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An Invertebrate’s Eye View

It’s normal to see the world at a human length scale; mature trees are behemoths, venerable giants beneath which we can sit and be humbled. Most herbaceous plants are minute natural sculptures, requiring us to bend to get a clear view, or kneel to bring our eyes in line with this shorter world. Our perspective however is only one of many ways of looking at our planet, and not the viewpoint the majority of animals see by any stretch. While kneeling to appreciate that flower, raise your eyes to see the world you have become part of. Better yet, why not lie down, smell the earth beneath you and take a moment to look at the world from the perspective of an invertebrate. Those same flowers that looked so diminutive from the bipedal heights we inhabit are now huge; a green, alien plantation. From the insect perspective, that mature tree is a city.

If you think like that, try to get into the mind of an in invert, you can see how much potential even the smallest garden has to become an insect oasis. The beauty of being tiny is that tiny features can provide huge benefits. That pile of sticks and old wood in the corner for example, the shelter that provides is very inviting…

Ruddy Darter Dragonfly

Wood piles

Wood piles are an excellent way to provide shelter for invertebrates. It’s hard to find a lower effort feature to create in a garden. Diversity is a good thing; fill the heap with sticks of different sizes and thicknesses. Old logs, bits of pruned shrub, maybe even a few broken tiles at the bottom. A wood pile or waste heap creates a wonderful microhabitat, sheltered from the rain and the wind (especially if sited against a fence) and hidden from aerial predators including the jerky, almost distressingly observant attentions of house sparrows (if you’re lucky enough to have them). Moths can hide during daylight hours, spiders spin their webs in the voids and earthworms will enjoy the retained damp of the soil on hot days, creating an open buffet for amphibians to take advantage too.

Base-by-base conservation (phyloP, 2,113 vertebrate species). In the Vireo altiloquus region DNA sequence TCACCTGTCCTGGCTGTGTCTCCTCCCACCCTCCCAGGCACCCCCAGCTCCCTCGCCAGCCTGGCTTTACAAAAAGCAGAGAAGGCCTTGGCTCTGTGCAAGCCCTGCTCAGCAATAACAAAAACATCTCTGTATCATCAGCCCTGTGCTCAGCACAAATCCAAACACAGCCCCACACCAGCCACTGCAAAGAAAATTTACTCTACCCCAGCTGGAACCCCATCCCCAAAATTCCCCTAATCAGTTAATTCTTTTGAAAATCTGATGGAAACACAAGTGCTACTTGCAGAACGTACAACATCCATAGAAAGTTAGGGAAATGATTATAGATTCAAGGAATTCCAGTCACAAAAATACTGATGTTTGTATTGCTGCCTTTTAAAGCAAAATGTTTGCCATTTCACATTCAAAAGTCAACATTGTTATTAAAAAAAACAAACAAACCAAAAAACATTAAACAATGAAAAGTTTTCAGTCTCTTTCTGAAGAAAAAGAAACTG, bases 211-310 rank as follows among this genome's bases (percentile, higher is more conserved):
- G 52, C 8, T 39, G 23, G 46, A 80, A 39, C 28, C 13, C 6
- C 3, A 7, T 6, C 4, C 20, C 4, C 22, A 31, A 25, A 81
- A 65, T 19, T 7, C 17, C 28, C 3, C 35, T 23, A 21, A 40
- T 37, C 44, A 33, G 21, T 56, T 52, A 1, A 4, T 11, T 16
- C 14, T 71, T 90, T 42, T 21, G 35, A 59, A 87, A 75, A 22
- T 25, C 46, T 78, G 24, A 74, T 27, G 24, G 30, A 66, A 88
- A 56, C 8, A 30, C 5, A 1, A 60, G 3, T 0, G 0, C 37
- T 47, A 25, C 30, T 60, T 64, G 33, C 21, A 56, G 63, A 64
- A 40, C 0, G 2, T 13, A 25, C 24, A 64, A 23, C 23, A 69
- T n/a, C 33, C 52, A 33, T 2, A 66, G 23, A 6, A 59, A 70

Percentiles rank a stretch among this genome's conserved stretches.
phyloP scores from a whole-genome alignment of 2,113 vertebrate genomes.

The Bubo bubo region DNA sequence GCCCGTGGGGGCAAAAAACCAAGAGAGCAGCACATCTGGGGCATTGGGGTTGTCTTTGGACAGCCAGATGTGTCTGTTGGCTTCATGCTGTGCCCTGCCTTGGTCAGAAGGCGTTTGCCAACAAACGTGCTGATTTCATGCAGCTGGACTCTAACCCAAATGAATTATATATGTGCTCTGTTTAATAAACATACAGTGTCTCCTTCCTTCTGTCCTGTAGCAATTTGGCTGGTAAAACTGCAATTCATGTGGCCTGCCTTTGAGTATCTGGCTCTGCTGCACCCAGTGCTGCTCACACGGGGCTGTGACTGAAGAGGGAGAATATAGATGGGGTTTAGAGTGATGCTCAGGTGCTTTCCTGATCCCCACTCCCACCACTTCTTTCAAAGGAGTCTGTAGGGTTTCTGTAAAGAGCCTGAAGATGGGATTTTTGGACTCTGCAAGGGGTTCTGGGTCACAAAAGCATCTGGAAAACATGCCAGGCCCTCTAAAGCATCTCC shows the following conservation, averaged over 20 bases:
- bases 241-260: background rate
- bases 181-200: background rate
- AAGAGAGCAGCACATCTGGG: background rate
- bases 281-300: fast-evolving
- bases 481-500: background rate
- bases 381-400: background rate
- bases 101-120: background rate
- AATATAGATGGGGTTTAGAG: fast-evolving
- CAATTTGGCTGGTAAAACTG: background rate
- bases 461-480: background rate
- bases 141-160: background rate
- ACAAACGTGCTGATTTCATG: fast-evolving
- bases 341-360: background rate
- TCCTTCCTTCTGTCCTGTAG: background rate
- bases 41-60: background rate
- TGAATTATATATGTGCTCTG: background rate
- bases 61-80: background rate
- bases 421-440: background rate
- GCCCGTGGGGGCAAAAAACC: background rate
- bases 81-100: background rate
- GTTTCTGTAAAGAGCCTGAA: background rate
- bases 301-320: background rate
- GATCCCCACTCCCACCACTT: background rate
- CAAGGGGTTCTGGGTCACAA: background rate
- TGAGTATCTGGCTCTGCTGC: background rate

Of course, leaving a tangled mass of twigs in the corner may not be everyone’s taste. It may seem counterintuitive for the labouring garden to draw themselves upright at the end of a hard day, wipe the rivulets of sweat from their brow, survey their hard work, then bung an untidy pile of clippings in the corner. Never fear if you seek a neater aesthetic; dead wood too is an incredibly valuable habitat for insects, notably beetles. A neatly stacked pile of logs, spared the burner, can be incredibly valuable. In those parts of the country lucky enough to have stag beetles, the larvae of these antlered beasts can remain coiled in their ex-arboreal chambers for seven years. Fallen dead wood supports a different invertebrate community to standing dead wood, so if you have a tree that needs to come down, why not remove the branches and leave the lower part of the stem standing? Or for the really keen, bury a section of log so it stands upright, a wooden biodiversity monolith. Where fungi colonise to break down the stem, the weakened wood will become home to all manner of grubs and minibeasts. If such tasty protein parcels lurk beneath the bark, woodpeckers are likely to follow.

 

Peacock butterfly

Sunny spots

When stacked in the sun, fallen logs become wonderful basking sites for butterflies. Depending on your garden’s situation you may find the shimmering eye spots of peacock, the stark contrast of the red admiral, or the ragged leaf outline of the comma paying a visit. Jumping spiders too enjoy a sun baked surface; a heated anchor plate for their safety lines as they hurl themselves at passing prey. This is to say nothing of the solitary bees, hoverflies and (in the spring) bee flies that regularly rest in warm spots.

So why not pile up some wood? It’ll only take five minutes. Five minutes well spent.

 

Written by Phil Bruss

 

 

 

 

 

 

Laura Turner
Author: Laura Turner

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